In this question someone mentioned the idea of a Statite, a satellite which is stationary above a planet without being in orbit, usually in an orientation which is not possible with an orbit. It seems for obvious reasons that this could be particularly useful for observation of a region which isn't along the rotational path of the planet (can't use GSO to maintain line of sight) such as the poles.
Apparently this form of satellite was patented by Robert L. Forward but mentions of the feasibility of this type of satellite and whether or not anyone has seriously considered using one were omitted in many sources I've found.
Note: Lagrange orbits are technically a statite orbit, but they use another body to balance out the gravity. I'm talking about a statite which actively fights gravity, not one at an equilibrium point.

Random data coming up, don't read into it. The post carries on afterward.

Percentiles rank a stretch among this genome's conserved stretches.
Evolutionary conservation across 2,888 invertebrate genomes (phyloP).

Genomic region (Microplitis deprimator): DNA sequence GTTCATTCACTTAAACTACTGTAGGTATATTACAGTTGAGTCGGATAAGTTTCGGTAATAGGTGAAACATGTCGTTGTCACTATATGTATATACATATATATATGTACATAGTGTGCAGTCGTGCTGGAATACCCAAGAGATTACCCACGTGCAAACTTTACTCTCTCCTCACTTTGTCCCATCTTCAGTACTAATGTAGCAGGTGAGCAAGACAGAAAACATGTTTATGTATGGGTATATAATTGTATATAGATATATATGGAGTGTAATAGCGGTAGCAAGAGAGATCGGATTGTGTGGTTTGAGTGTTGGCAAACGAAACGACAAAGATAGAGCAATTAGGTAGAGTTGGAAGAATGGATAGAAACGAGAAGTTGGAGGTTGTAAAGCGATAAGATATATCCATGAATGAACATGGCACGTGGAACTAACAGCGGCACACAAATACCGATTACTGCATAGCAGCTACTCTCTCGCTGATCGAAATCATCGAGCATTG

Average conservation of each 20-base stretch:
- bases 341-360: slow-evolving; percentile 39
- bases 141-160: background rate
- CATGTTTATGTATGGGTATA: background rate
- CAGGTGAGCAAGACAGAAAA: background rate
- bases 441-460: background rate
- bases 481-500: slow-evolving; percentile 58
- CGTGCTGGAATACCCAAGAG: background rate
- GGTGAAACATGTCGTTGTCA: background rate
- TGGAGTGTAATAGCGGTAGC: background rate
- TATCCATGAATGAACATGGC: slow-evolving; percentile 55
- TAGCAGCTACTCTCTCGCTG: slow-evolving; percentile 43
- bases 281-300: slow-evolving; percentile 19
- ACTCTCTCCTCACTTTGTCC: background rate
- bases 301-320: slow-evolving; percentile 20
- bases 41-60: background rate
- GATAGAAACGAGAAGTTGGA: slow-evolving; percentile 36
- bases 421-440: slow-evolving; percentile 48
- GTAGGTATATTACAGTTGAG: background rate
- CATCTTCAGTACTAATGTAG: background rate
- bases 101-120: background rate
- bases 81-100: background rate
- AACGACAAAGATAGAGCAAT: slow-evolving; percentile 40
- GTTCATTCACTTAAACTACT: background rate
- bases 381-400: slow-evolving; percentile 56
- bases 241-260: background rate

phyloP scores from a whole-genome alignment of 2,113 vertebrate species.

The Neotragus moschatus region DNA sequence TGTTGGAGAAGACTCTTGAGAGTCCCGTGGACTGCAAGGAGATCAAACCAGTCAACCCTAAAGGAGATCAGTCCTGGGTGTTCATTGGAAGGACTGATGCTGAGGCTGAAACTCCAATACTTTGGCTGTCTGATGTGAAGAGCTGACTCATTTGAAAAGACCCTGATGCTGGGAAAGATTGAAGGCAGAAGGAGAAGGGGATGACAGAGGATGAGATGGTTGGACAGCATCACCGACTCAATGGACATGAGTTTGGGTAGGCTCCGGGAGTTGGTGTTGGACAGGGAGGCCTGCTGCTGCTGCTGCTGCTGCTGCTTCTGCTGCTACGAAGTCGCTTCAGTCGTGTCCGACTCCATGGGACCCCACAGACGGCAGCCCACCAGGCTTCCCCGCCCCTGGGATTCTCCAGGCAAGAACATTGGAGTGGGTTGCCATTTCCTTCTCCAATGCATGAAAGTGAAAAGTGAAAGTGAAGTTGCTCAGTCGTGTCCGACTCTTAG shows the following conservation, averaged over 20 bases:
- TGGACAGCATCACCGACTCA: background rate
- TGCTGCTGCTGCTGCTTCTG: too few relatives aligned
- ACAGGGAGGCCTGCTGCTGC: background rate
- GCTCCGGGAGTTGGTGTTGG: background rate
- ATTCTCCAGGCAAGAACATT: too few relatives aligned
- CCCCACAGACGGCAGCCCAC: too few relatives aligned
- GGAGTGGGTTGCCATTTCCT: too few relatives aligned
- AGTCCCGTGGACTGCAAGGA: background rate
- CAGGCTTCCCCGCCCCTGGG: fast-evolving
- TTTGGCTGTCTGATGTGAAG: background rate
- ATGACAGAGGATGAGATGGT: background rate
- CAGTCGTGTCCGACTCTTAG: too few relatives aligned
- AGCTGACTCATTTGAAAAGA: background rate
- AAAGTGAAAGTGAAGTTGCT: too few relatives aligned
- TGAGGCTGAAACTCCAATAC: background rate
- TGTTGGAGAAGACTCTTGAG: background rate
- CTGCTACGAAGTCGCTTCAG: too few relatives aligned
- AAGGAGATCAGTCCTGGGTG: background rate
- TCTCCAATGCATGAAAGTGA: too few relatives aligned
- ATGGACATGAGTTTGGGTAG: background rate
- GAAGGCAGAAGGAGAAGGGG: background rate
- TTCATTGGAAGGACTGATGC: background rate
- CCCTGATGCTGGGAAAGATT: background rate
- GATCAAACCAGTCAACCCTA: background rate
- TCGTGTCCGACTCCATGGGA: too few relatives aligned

Usually a statite seems to do the following:
- Uses a method of propulsion that is "infinite"/sustainable (such as solar sails).
- Hovers in a single location above a body, maintaining the distance (but not necessarily attitude) with a near zero velocity relative to that body.
I suppose my overall questions would be:
- Is this form of satellite purely hypothetical?
- Can anyone find any mission proposals for a statite-like mission?
- Is it proven mathematically to be possible/stable for extended periods of time?
- If it is, are there specifics? How big would this crazy device need to be?
Note: I specifically mention Polar statite because that's the only application I can think of, if there is a proposal for a non-polar statite or something else, feel free to share that as well.